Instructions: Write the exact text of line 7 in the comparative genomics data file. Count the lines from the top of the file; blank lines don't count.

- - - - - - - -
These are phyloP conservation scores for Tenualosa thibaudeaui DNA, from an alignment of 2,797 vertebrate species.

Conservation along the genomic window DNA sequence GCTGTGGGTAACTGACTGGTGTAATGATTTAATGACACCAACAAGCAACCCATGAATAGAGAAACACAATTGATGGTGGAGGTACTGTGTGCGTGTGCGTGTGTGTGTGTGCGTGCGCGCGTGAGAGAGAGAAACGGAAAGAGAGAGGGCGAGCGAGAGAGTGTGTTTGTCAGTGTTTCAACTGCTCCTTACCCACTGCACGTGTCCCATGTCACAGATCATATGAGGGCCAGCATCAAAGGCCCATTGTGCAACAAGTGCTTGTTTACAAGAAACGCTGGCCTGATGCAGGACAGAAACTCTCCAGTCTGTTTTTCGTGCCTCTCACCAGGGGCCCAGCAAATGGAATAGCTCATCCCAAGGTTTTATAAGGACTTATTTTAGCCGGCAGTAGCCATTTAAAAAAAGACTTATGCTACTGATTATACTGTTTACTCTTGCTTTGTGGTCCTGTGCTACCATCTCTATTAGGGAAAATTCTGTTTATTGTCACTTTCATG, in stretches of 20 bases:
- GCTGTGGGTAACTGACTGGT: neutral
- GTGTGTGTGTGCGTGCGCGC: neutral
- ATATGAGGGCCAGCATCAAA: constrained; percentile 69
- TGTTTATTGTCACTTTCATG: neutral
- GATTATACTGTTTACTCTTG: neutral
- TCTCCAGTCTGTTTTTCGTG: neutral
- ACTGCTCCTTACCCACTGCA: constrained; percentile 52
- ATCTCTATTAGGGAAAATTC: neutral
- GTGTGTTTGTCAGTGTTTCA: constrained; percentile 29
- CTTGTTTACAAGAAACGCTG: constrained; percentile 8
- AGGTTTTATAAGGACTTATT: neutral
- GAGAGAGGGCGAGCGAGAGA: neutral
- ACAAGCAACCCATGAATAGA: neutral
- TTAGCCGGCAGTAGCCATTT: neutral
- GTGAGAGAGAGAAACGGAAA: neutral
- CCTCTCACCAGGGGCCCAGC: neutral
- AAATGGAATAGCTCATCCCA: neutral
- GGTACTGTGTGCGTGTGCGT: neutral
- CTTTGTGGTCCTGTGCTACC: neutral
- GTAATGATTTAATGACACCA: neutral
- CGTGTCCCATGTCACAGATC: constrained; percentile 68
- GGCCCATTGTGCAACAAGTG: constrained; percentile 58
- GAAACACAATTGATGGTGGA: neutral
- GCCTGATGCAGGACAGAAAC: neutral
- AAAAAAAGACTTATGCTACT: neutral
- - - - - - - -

- GATTATACTGTTTACTCTTG: neutral